Business Tenancies: the right to renew

Current project status

  • Initiation: Could include discussing scope and terms of reference with lead Government Department
  • Pre-consultation: Could include approaching interest groups and specialists, producing scoping and issues papers, finalising terms of project
  • Consultation: Likely to include consultation events and paper, making provisional proposals for comment
  • Policy development: Will include analysis of consultation responses. Could include further issues papers and consultation on draft Bill
  • Reported: Usually recommendations for law reform but can be advice to government, scoping report or other recommendations

Ensuring Part 2 of the Landlord and Tenant Act 1954 works for today’s commercial leasehold market.

Our wide-ranging review will consider in detail how the right to renew business tenancies, set out in Part 2 of the Landlord and Tenant Act 1954, is working and will consider options for reform.   

The law 

All businesses – from cafes and shops in town centres, to companies occupying offices, warehouses and factories – need suitable premises from which to operate. Many of these businesses occupy their premises under tenancies, rather than owning the freehold.  

Part 2 of the Landlord and Tenant Act 1954 gives business tenants the right to renew their tenancies when they would otherwise come to an end, allowing businesses to remain in their premises. This legal right to a new tenancy is often referred to as “security of tenure”.  

Most business tenants automatically have the right to renew under the Act unless, before any lease is granted, they agree with their landlord that the right to renew should not apply. In order to do that – by a process known as “contracting out” – various formalities must be followed.   

The problem 

Security of tenure for business tenants was introduced by Part 2 of the 1954 Act following the Second World War. The legal framework is, therefore, nearly 70 years old. While the Act has been updated in the past to improve its flexibility and reduce the burdens on landlords and tenants associated with its operation, it is now nearly 20 years since the last significant updates were made.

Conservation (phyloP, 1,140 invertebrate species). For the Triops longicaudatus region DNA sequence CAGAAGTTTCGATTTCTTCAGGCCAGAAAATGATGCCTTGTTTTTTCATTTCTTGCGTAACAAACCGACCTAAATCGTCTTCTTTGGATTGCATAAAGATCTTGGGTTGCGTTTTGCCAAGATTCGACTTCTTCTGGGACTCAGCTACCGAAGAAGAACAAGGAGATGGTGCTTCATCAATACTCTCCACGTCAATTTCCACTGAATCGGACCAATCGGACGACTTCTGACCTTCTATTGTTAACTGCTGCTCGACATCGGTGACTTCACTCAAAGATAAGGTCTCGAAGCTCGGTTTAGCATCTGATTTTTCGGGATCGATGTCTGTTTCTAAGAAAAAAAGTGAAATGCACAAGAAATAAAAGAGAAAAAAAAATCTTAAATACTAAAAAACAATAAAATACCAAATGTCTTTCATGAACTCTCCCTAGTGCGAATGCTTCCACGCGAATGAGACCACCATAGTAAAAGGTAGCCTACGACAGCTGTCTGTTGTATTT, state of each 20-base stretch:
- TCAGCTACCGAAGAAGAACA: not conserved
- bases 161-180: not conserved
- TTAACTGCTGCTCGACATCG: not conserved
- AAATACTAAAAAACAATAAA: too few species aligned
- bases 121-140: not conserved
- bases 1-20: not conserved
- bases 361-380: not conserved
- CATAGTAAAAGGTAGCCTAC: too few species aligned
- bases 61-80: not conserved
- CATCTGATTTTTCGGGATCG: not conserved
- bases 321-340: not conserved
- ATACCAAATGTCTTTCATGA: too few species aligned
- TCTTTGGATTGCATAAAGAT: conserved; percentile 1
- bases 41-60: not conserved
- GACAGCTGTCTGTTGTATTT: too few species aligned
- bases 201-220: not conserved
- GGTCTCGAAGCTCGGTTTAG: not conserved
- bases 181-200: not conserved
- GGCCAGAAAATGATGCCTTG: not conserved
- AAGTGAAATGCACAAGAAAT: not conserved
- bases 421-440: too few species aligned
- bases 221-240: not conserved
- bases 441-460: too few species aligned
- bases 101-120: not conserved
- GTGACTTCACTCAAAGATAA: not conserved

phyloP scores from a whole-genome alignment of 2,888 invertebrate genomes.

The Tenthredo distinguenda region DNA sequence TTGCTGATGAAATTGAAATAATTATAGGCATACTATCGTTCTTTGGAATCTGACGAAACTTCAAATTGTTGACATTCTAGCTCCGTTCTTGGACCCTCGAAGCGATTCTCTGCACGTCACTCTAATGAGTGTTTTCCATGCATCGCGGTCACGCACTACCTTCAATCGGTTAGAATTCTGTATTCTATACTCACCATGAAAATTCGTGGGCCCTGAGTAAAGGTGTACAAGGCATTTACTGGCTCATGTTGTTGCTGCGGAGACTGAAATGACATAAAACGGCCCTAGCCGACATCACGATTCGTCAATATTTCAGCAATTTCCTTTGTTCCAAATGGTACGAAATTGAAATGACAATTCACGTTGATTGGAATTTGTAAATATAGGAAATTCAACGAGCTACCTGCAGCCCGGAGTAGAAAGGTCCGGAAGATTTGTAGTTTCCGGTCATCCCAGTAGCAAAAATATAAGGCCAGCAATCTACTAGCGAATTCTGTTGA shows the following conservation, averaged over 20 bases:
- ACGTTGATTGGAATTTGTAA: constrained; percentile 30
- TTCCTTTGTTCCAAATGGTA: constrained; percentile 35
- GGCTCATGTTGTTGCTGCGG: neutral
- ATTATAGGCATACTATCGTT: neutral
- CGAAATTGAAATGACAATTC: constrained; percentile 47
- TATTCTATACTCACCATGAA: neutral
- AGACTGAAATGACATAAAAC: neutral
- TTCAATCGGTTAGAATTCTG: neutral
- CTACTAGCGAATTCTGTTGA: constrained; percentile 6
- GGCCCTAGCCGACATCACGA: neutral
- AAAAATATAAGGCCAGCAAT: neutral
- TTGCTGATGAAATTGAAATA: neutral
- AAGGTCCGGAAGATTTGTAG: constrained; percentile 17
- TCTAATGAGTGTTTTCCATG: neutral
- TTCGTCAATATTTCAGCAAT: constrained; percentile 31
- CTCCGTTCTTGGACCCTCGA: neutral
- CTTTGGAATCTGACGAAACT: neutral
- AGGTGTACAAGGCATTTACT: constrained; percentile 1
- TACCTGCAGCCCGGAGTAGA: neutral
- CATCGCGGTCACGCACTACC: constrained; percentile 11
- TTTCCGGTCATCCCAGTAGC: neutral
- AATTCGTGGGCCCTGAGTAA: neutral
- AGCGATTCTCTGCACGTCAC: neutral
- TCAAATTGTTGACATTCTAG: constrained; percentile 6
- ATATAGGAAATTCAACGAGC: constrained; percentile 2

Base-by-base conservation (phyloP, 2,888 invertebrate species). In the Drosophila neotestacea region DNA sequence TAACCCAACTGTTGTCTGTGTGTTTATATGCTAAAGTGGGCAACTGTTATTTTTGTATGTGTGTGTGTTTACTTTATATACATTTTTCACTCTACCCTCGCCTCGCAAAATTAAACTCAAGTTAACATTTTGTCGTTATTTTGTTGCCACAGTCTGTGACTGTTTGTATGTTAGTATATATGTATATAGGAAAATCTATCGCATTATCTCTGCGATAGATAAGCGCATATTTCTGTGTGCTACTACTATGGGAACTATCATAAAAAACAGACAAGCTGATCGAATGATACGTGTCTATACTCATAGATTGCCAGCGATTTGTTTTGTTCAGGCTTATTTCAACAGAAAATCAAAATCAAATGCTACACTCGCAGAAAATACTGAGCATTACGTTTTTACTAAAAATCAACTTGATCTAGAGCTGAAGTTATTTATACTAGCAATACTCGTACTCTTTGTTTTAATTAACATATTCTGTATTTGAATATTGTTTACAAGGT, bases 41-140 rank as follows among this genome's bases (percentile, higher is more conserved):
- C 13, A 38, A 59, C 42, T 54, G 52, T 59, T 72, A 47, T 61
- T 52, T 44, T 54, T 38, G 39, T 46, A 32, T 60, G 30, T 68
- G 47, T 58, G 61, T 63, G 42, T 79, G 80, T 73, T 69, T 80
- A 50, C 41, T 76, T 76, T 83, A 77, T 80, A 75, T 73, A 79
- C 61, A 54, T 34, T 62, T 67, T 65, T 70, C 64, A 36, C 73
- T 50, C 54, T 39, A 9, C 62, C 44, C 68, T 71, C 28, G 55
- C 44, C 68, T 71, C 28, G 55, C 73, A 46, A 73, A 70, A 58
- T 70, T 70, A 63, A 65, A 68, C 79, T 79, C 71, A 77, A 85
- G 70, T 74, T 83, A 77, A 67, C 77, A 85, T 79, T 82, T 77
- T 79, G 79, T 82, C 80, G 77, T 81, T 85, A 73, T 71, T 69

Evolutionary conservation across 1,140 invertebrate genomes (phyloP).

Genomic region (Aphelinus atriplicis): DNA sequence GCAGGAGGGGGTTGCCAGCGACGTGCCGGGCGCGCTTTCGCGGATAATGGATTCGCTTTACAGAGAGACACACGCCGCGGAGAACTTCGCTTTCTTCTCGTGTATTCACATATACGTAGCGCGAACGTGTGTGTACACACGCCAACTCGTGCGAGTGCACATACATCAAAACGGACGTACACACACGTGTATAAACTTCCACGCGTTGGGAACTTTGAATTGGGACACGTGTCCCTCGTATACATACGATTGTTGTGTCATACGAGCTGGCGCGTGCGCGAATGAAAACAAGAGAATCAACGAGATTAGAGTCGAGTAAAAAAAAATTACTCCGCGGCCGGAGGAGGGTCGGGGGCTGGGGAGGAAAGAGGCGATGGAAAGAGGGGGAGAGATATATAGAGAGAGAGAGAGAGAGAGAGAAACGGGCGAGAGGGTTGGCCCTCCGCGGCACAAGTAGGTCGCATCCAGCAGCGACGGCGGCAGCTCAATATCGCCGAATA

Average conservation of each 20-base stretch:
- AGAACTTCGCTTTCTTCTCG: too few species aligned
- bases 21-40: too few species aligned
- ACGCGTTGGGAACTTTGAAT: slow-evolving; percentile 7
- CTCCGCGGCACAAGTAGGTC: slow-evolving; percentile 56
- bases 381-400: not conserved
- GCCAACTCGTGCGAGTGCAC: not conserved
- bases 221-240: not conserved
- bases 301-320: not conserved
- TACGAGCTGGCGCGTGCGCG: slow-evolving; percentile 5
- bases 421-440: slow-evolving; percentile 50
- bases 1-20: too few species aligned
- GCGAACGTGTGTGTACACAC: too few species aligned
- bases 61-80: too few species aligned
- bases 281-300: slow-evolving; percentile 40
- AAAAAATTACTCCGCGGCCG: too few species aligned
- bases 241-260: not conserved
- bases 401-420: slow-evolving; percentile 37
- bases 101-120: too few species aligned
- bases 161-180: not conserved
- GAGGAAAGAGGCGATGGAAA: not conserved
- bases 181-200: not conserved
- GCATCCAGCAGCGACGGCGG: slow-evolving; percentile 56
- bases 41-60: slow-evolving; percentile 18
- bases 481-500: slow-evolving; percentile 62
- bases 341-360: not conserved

Since the Act was last reviewed, the world around us has changed and so has the commercial leasehold market. The rise of the internet has led to a dramatic increase in online retail and services, and landlords and tenants have been impacted by world events including the financial crisis of 2008 and the Covid-19 pandemic. Government priorities have also evolved during this time; for example, there is now an increased focus on the environmental sustainability of commercial properties. And, as part of its Anti-Social Behaviour Action Plan, Government is looking to revitalise high streets and town centres, creating thriving spaces which landlords, businesses and communities choose to invest in and use.  

Today, we have heard that the Act is not working well for landlords or tenants. Those affected by the Act report that aspects of the law are burdensome, unclear and out-of-date. There is concern that parts of the Act are standing in the way of modern commercial practices, causing unnecessary cost and delay for both landlords and tenants, and preventing commercial space, such as our high streets, from being occupied quickly and efficiently. Often, landlords and tenants entering into business tenancies decide to contract out of the Act, meaning that tenants do not have the right to renew that the Act would otherwise give them.  

The project 

This project was referred to the Law Commission by the Department for Levelling Up, Housing and Communities in March 2023, having been announced as part of the Government’s Anti-Social Behaviour Action Plan. The Law Commission and the Department have agreed Terms of Reference for the project, as follows:  

For the Law Commission to conduct a wide review of Part 2 of the Landlord and Tenant Act 1954 with a view to modernising commercial leasehold legislation, with an emphasis on: 

  • creating a legal framework that is widely used rather than opted out of, without limiting the rights of parties to reach their own agreements, by making sure legislation is clear, easy to use, and beneficial to landlords and tenants; 
  • supporting the efficient use of space in high streets and town centres, now and in future, by making sure current legislation is fit for today’s commercial market, taking into account other legislative frameworks and wider government priorities, such as the “net zero” and “levelling up” agendas; and
  • fostering a productive and beneficial commercial leasing relationship between landlords and tenants.

Next steps 

We anticipate publication of our consultation paper in Autumn 2024.


For general enquiries, please contact us by email at 

Project details

Area of law

Property, family and trust law


Professor Nicholas Hopkins